Jersey City

Jersey City Water Main Break Leads to Pressure Problems at Hospitals, Boil Water Order

A boil water advisory was put into place for residents of Jersey City and neighboring Hoboken; lower water pressure and discolored water were also reported or possible

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A crew doing work in an industrial area of Jersey City struck a water main pipe Tuesday afternoon, which led to a boil water advisory for the city and decreased water pressure for area hospitals currently battling COVID-19.

The 36-inch line was struck around 3 p.m. as a state contractor was putting in sheet piling and pushed one directly into the main located near the intersection of Howell Street and Duffield Avenue, according to the SUEZ water utility.

A boil water advisory was put into place for residents of Jersey City and neighboring Hoboken, with SUEZ instructing to boil water for at least one minute for all purposes aside from bathing or washing dishes and clothes. Lower water pressure and discolored water were also possible as a result of the break.

Jersey City officials said that the shut-off switch was under four feet of water, forcing them to find other diversions for the pools of water that flooded part of Route 7 near Charlotte Circle. Rescuers at one point waded into waist-deep water to check on a stranded car, which was thankfully empty.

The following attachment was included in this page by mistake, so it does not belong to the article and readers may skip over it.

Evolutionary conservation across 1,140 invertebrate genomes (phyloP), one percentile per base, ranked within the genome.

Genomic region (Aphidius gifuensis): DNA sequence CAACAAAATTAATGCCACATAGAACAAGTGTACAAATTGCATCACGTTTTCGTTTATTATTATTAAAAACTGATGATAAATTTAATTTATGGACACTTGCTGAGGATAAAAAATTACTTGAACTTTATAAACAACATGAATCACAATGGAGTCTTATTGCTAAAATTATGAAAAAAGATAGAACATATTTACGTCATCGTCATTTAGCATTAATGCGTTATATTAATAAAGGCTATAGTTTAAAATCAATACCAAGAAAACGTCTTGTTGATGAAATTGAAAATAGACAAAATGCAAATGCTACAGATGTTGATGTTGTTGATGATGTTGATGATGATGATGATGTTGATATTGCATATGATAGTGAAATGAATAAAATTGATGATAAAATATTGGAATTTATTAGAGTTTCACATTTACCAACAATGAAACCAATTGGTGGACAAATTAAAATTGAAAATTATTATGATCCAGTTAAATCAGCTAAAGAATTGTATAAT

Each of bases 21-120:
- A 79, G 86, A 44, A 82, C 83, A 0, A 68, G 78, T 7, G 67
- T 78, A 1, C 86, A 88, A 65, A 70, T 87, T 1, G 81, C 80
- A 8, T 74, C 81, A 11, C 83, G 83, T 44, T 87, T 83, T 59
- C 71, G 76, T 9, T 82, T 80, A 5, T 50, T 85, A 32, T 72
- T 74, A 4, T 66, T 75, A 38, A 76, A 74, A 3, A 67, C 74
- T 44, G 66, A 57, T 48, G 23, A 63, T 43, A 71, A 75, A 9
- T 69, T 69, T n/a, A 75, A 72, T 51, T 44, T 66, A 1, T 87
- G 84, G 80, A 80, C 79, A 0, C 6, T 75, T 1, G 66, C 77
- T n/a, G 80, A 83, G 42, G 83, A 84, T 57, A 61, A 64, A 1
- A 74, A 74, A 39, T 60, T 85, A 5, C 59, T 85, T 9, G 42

SUEZ also had water tankers come to provide water, and potable water was delivered to local hospitals. One tanker was delivered to Christ Hospital, where medical workers focused on treating coronavirus patients dealt with weakened water pressure.

Jersey City Medical Center was also said to be impacted by the water main break. Residents in the area were seen stocking up on bottled water in local stores.

Crews from SUEZ were still working into Wednesday to fix the damaged water main. Plows were seen trying to push some of the excess water out from the scene.

The utility company says technicians will begin taking samples in both Jersey City and Hoboken to ensure drinking water safety. The results will be reported to the New Jersey Department of Environmental Protection.

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